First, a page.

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Steve Coleman and Five Elements: Harvesting Semblances and Affinities

Steve Coleman has been serving up complicated, beguiling musical math for nearly a quarter century, from his early work with the M-Base scene beginning in the mid-’80s through his various projects with his group Five Elements. By now, we’ve grown accustomed to the weave and flow of his intricate rhythmic and polyrhythmic designs, as heard in its latest evolutionary phase on his fine new album, Harvesting Semblances and Affinities. Funky, heady, spiritual and cosmic, with references to astrology, Yoruban religion and more purely musical references, Coleman’s latest-his first for the venturesome Pi label, and his first American album in nine years-reasserts the musician’s importance in the larger scheme of jazz, and in music in general.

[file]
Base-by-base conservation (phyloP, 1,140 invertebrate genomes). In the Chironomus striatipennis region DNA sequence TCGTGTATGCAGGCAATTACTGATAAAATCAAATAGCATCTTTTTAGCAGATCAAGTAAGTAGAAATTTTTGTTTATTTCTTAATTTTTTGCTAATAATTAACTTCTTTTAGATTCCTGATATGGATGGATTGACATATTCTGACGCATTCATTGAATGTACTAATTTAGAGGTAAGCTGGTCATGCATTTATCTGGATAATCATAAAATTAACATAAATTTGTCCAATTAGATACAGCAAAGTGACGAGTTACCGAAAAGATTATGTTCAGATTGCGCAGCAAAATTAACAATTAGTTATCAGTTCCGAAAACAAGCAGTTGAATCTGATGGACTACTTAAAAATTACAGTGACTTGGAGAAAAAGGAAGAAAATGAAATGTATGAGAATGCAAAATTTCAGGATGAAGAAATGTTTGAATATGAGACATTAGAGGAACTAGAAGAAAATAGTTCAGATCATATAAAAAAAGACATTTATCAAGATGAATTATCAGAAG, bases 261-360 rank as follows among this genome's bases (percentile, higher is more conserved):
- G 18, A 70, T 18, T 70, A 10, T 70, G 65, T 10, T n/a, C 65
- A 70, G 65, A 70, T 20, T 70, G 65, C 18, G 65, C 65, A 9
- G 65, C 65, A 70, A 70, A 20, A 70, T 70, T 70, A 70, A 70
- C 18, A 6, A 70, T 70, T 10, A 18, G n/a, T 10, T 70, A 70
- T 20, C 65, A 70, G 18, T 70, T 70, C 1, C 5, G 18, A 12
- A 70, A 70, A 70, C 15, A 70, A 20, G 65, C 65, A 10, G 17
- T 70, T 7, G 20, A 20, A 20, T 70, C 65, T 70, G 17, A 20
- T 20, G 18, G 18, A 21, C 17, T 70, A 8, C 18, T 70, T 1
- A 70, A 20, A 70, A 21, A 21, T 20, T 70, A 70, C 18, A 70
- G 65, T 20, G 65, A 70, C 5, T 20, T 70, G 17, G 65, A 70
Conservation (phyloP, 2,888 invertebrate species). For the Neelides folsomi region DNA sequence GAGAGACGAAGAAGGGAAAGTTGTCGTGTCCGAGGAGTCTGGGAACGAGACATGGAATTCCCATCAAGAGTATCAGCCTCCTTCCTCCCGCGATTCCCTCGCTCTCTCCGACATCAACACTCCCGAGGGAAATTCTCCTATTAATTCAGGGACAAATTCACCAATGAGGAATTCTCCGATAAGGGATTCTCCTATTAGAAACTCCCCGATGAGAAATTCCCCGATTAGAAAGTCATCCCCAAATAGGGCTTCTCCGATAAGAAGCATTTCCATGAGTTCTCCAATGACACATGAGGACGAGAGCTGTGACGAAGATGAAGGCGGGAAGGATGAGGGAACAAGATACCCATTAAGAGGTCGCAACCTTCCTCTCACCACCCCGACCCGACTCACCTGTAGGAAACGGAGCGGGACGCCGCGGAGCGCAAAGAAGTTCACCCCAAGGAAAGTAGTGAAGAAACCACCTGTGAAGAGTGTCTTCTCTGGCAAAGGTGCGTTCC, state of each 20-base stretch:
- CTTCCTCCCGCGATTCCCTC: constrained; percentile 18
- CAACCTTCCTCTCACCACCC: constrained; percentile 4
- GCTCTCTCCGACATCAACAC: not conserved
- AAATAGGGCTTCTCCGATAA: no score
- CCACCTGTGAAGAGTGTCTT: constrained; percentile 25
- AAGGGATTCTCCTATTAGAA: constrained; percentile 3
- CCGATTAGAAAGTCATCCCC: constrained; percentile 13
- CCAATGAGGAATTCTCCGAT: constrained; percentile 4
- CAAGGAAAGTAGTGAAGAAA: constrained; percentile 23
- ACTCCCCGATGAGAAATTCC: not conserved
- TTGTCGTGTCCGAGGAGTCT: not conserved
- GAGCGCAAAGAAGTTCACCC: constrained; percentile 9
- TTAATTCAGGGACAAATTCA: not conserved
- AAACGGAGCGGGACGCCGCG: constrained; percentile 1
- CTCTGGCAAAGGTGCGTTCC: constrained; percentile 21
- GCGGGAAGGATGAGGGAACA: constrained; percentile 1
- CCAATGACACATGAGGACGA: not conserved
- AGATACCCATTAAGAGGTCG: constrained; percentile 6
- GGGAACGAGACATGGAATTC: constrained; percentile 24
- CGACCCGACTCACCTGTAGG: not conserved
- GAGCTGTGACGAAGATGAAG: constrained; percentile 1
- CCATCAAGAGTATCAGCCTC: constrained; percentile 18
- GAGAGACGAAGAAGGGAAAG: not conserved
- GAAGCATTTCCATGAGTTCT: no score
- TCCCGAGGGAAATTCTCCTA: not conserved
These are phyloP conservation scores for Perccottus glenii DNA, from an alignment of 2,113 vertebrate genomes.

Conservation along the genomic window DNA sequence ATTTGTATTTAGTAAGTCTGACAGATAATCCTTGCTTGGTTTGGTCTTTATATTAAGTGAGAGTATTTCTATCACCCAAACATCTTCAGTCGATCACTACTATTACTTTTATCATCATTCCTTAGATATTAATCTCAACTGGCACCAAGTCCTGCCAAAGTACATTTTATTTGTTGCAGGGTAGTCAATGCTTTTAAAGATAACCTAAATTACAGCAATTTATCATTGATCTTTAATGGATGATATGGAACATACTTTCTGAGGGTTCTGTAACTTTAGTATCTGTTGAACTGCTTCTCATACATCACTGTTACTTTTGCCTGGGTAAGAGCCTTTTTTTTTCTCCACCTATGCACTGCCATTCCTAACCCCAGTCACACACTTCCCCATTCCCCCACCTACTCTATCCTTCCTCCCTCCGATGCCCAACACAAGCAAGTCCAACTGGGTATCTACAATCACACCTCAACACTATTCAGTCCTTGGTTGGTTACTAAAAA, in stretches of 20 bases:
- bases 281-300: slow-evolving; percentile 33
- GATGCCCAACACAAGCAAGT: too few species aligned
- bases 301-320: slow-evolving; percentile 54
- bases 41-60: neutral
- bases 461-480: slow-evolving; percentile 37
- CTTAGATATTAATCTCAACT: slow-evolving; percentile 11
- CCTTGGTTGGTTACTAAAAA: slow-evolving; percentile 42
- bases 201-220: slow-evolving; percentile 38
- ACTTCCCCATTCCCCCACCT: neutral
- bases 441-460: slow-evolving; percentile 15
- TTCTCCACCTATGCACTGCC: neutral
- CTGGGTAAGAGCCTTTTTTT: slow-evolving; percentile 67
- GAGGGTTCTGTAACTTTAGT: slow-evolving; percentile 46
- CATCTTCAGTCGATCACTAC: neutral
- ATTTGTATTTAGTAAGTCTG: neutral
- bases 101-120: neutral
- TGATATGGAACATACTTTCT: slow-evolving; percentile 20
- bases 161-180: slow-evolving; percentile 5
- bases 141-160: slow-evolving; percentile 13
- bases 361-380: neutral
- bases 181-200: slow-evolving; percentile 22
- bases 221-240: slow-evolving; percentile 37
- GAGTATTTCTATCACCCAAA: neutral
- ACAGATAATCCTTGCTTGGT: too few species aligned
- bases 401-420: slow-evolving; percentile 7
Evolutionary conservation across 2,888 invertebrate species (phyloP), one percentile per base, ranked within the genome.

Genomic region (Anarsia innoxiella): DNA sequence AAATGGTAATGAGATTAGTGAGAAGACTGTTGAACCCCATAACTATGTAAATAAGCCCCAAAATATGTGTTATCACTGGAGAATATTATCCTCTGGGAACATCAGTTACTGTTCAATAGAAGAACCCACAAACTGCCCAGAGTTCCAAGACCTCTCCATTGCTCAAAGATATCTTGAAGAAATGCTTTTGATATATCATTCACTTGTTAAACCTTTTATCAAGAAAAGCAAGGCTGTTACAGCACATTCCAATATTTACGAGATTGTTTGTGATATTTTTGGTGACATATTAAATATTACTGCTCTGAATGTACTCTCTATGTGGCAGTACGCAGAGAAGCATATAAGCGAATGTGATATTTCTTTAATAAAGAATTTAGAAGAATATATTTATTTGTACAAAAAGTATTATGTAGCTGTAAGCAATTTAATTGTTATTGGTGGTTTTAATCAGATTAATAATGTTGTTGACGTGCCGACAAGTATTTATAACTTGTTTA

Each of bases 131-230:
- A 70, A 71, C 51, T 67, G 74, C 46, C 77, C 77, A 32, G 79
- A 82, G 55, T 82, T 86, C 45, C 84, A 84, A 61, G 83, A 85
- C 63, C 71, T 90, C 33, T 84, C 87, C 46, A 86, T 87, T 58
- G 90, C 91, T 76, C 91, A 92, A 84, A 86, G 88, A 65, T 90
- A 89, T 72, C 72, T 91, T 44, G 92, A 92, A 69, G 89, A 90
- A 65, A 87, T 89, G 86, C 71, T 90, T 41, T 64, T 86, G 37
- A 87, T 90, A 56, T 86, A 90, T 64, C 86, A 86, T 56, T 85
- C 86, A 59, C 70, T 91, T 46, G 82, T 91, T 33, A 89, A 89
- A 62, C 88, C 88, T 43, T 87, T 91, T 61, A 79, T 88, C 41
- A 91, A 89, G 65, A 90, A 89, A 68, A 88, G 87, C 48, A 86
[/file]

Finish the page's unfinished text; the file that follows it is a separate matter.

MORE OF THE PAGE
This cohesively organized sequence of seven pieces opens with “Attila 02 (Dawning Ritual)” and closes with “Vernal Equinox 040320-0149 (Initiation),” and the middle passage is the fourth and longest piece, “060706-2319 (Middle of Water).” As a player, Coleman’s alto sax is a bracingly fluid and centering voice in an ensemble which is generally more concerned with cohesion than with individual glories, although Coleman, trumpeter Jonathan Finlayson and trombonist Tim Albright are all fine, probing soloists in their own rights, and bassist Thomas Morgan’s ambling work tethers and rumbles from below.

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